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An Unfinished Film 

Somewhere in Wyoming, Einar Gilkyson (Robert Redford) is tending dutifully to his ranch, which seems unkempt and undermanned. Also dutifully, he tends to Mitch (Morgan Freeman), the hired hand who has been working the ranch with Einar for decades. Mitch has recently been mauled by a bear and is all but completely crippled. Life is a daily struggle.

Somewhere in Iowa, a different kind of struggle is taking place. Jean Gilkyson's (Jennifer Lopez) boyfriend Gary (Damian Lewis) beats on her, while her daughter, Griff (Becca Gardner), watches. "You promised this would be the last time," the girl says, once Gary has left. Those words are the impetus for a move that will reunite a fractured family and, we hope, heal wounds that have destroyed countless lives across several generations -- and so on, and so forth. You know where this is headed.

The basic plot elements of An Unfinished Life bear striking resemblance to every movie of the week you've ever watched on television. It highlights the horror of intimate partner violence, the difficulties of being a single mother, the resentment of having been spurned by your family and the unending grief of losing a child. I think I've touched on them all, but if you can think of another catharsis-whoring television movie clich & eacute;, please e-mail me.

So it plays like the archetype for TV movies (even having a love-hate relationship with bears isn't new), but that alone isn't enough to sink a film completely. You can make a perfectly wonderful movie with the tackiest and most rehashed plot. No one knows that better than Lasse Hallstr & ouml;m, who has essentially made a career out of it. Of his films -- which include What's Eating Gilbert Grape?, The Shipping News, The Cider House Rules, and Something To Talk About -- only Chocolat had anything near an original plot. They were all about people with problems coming to understand other people with problems, the situations were just switched.

These kinds of films, at their best, (Chocolat and What's Eating Gilbert Grape, in this list) feel achingly like real life. That's due in part to the fact that, you know, the plots are nothing remarkable, almost like the plots of real lives. At their worst (Something To Talk About), though, the formula is reduced to its schmaltzier elements, with unimaginative writing and lackluster dramatic performances. It's a tough win, really, because there's no plot to bail the audience out, leaving all our attention poised on characterization and acting.

Unfortunately, An Unfinished Life misses these marks more often than it hits. Redford and Freeman create a real camaraderie between their characters, and Redford is good stumbling toward love for his granddaughter and toward acceptance of his son's early death. Camryn Manheim, despite having few lines, hints at a deep history with all the people of her small town. Young Becca Gardner has flashes of charisma. If the film had been filled with these kinds of performances, it would have been enough to elevate it.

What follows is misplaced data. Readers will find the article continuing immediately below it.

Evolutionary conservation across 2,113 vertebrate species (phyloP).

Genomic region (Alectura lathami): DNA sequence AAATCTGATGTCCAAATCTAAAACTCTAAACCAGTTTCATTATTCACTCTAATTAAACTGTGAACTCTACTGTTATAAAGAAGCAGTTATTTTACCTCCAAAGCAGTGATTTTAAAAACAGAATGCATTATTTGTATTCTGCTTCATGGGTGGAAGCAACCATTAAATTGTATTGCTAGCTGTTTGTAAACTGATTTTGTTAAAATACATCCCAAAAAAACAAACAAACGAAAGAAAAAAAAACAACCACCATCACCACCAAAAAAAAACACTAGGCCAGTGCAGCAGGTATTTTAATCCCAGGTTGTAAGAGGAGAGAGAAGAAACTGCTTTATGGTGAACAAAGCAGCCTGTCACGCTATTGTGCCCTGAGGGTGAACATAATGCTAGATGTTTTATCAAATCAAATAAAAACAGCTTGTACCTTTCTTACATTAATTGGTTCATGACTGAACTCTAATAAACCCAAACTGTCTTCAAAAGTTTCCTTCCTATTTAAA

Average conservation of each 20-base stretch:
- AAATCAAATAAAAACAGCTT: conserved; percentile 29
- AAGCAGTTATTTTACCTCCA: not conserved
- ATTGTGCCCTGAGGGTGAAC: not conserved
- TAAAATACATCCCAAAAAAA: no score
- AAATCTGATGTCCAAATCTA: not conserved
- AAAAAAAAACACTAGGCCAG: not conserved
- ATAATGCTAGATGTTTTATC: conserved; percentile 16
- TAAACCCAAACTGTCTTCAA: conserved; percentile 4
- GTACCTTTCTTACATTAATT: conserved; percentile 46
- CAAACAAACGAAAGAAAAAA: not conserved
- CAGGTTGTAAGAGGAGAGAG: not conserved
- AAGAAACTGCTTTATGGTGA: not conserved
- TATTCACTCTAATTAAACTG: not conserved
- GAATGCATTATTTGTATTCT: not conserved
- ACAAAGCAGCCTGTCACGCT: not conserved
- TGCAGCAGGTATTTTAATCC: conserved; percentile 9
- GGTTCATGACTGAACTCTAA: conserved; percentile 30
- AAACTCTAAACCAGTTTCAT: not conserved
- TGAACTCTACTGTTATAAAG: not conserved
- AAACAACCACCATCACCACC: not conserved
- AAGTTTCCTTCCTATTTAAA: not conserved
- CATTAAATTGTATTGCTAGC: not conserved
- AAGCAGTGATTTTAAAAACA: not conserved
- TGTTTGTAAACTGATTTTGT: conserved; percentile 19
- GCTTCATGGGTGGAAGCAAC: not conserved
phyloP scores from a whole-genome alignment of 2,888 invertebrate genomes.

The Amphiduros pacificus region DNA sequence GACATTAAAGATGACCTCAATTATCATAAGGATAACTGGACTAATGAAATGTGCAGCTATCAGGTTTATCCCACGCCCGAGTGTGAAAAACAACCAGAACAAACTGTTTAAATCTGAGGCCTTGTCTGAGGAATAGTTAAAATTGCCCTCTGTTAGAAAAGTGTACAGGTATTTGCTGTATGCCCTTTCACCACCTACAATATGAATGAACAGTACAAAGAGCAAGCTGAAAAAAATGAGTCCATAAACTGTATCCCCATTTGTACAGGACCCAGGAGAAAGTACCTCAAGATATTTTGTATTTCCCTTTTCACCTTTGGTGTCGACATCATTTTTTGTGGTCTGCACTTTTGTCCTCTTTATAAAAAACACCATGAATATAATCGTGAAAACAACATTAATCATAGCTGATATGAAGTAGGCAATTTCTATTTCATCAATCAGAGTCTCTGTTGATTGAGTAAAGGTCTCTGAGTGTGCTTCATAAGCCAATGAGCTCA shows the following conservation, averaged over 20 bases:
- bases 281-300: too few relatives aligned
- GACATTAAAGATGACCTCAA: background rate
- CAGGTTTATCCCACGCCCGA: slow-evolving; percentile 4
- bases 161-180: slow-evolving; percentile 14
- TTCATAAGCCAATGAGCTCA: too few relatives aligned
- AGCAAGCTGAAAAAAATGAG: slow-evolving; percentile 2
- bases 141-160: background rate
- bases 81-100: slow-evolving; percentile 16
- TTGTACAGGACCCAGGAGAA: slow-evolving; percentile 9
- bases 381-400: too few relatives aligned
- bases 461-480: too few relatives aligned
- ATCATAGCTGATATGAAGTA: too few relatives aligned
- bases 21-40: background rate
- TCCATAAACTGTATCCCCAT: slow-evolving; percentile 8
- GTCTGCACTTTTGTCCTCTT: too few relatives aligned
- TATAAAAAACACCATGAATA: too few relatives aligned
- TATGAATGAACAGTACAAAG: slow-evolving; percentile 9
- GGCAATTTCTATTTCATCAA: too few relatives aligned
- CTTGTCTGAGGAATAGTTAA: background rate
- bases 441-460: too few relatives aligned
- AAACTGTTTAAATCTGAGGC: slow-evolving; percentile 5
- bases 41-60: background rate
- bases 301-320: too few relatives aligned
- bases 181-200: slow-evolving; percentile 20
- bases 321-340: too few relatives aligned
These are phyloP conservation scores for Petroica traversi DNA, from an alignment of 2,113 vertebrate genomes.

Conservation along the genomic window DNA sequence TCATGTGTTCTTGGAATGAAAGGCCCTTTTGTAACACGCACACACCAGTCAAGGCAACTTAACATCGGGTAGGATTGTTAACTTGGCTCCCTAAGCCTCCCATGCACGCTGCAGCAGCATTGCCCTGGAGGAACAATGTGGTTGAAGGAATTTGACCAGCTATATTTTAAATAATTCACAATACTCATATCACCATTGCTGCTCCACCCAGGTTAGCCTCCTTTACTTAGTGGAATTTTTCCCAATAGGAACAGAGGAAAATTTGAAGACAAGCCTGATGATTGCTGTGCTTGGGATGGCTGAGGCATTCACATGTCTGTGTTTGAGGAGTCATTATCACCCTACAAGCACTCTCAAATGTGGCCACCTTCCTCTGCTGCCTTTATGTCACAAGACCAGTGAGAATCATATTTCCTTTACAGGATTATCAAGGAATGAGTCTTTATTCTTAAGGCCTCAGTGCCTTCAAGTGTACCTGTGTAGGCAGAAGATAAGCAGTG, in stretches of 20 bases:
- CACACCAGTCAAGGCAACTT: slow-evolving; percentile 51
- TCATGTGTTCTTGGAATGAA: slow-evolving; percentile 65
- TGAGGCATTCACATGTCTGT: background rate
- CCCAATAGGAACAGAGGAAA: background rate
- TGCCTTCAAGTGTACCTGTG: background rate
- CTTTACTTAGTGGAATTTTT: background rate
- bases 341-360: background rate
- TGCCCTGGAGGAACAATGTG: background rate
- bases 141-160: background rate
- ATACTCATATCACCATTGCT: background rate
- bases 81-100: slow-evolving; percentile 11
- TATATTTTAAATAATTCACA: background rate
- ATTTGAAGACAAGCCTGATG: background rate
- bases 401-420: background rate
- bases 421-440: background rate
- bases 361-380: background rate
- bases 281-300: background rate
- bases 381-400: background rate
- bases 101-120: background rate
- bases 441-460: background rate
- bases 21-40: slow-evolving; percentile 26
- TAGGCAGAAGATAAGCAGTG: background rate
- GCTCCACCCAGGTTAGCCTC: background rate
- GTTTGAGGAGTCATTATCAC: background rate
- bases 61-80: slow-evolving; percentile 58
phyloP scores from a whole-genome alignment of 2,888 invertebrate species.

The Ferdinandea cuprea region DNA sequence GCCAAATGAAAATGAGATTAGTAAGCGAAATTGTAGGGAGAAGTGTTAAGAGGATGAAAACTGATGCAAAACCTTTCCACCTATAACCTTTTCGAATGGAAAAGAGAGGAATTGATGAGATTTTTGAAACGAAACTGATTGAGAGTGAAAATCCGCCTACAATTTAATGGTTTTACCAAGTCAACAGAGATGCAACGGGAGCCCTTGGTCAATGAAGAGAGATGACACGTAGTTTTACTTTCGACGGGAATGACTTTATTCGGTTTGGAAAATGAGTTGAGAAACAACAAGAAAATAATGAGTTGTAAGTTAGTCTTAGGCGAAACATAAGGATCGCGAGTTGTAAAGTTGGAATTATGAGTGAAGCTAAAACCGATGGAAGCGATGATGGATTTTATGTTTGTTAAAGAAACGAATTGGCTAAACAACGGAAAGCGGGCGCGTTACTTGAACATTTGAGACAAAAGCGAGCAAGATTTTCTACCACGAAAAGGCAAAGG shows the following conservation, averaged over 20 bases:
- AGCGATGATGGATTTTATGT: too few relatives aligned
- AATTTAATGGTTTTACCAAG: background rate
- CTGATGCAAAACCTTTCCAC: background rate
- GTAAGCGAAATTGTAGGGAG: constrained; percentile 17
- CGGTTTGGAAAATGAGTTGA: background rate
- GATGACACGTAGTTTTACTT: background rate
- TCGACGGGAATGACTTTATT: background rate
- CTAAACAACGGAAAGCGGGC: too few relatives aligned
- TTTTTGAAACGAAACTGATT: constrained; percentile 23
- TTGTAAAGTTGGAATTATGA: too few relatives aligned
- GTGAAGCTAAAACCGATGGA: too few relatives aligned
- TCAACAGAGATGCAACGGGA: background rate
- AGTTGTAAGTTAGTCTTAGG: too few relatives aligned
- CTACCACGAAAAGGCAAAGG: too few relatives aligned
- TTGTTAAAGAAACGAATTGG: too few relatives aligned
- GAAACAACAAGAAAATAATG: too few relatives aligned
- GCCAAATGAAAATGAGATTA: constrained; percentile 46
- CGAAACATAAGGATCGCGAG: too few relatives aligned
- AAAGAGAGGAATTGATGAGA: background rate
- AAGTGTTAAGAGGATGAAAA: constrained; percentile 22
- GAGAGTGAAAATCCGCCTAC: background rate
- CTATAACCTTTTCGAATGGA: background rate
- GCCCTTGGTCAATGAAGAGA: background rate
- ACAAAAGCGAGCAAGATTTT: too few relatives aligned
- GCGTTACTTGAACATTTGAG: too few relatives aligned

It's only about half full, though. Griff's frustration with her mother (Lopez) is never convincing, nor is the relationship between Lopez and the sheriff, nor the one between Lopez and Redford. Basically, Jennifer Lopez isn't very good. Given a character who is little more than a sketch to begin with, she delivers her lines half-heartedly, with very little visible concern about her circumstances, very little love for her daughter and very little believable anger at her father-in-law.

She is, however, very good when paired with Damian Lewis. Together they bring the dynamics of spousal abuse to life beautifully and tragically. In the end, though, it's too little. Jean Gilkyson needed a consistent and compelling performance to elevate her story above the material, and Lopez doesn't work that kind of magic.

To be fair, most scenes don't give her much to work with. At a point when Lopez's character is beginning to settle in and win Einar over with her hard work and determination, she accidentally breaks a plate. Einar, in turn, explodes, ranting about how some things are irreplaceable. The scene obviously is meant to hint at deeper issues -- but Einar, buddy, it's just a plate. As a screenwriter, you have to know what kinds of broken kitchenware can believably set a person off.

All told, An Unfinished Life comes close to being a good film. There are several excellent scenes and a handful of really solid performances, but in a film completely driven by its characters, that's not nearly enough.

An Unfinished Life; Rated: PG-13; Directed by Lasse Hallstrom; Starring Robert Redford, Jennifer Lopez, Damian Lewis, Morgan Freeman.

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